I'll be honest - I am not good at homemaking.
I really let the dishes, laundry and dirt pile up. Our furniture is dusty. There are cobwebs in the corners. My kitchen is rarely clean. I may clean my fridge once a year.
All our drawers, cabinets and closets are cluttered, disorganized and overflowing.
It's not that these things don't bother me. They do! I've just let them go for so long, it's hard to know where to start.
My cleaning days come in spurts. Usually by the time I get one area clean, the previous area I worked on is in disarray yet again. And so on. It's just kind of overwhelming.
Any headway I make during the slow season, quickly goes to heck when my busy summer starts and I'm on the road all day.
So I decided to start in the area I work the most in: the kitchen....
I'm not thrilled with my kitchen. It's full of largely out-dated, hard to clean appliances, and cheap cabinets full of old peeling liner paper. Mice frequently visit, and leave their "deposits" necessitating the cleaning of just about every object that gets removed from the cabinets.
But, for better or for worse, it is my kitchen. And I've decided I'm going to take better care of it. (I love how the flash from the camera makes all the wood look so clean and shiny. :) Believe me, it's not!)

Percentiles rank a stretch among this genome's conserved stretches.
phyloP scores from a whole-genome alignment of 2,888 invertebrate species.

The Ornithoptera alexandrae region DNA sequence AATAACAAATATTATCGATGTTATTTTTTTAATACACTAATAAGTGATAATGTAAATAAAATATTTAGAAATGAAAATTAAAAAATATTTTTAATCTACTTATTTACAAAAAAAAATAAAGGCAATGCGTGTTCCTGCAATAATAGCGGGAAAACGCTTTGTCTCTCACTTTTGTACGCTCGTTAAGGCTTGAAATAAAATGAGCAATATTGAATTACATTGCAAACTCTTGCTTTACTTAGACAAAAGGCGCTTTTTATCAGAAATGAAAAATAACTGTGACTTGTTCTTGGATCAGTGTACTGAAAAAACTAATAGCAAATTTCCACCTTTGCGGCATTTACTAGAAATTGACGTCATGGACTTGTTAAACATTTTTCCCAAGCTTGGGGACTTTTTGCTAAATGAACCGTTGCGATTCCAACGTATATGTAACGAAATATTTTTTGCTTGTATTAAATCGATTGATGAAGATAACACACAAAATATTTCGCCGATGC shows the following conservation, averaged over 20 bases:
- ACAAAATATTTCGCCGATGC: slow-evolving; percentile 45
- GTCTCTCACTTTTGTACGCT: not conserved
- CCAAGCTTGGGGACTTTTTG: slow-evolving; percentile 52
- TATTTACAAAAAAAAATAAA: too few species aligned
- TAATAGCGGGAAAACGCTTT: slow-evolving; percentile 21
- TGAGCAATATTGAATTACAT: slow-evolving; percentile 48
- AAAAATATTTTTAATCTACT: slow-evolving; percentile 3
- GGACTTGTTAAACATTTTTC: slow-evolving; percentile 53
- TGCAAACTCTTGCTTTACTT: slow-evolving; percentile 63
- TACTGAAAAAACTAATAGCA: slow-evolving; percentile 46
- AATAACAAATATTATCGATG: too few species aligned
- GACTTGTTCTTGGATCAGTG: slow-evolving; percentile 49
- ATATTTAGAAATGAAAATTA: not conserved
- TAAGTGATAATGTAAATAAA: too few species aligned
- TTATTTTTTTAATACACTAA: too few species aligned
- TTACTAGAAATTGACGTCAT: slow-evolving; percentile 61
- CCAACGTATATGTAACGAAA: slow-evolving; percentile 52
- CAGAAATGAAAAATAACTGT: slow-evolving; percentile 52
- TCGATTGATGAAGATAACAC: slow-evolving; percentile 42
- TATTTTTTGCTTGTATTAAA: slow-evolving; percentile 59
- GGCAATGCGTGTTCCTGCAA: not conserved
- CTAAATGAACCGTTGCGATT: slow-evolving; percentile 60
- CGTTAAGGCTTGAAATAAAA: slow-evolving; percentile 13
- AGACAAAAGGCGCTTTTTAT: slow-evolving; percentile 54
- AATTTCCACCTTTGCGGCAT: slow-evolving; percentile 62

And boy have I been spending more time in it! In an effort to improve our eating habits and tighten up our budget, I've been trying to prepare more and more of our food at home. Yesterday I actually baked bread! Not only that, it turned out great! (I have a knack for ruining just about every recipe that involves baking, so I was thrilled it wasn't another disaster.)
Today's project has been slow-roasting pecans for snacking on.
These pecans are very special to me. They come from trees that grow at my Uncle's house in Arizona.
My Uncle Bill and I have shared a special relationship for years. My mom's older brother, he was the one that introduced her to wildflowers and the wonders of the natural world. This in turn, was passed on to me. We have been pen-pals since I was a young teen, sharing our lives and the plants and animals that we come across.
2 years ago we made it out to Arizona for the first time to visit him, and it was an amazing trip.
Every winter he mails us a gallon bag of pecans from his trees, that he husks himself. Last year we made it back to AZ for my niece's wedding, and even saw his tannin-stained hands.
I really wanted to do these nuts justice. So as per Sally Fallon's instructions in Nourishing Traditions, I soaked the pecans overnight in saltwater, and have been slow roasting them all day in the oven. We will be enjoying these nuts for some time. I think food with meaning has to be more nourishing. :)
Other projects I may try in the week to come include:
- Making homemade laundry detergent
- Making butter from my new cow share (if I can get it this week)
- Making cocount milk from scratch
Just one small homesteading (and homemaking) goal at a time.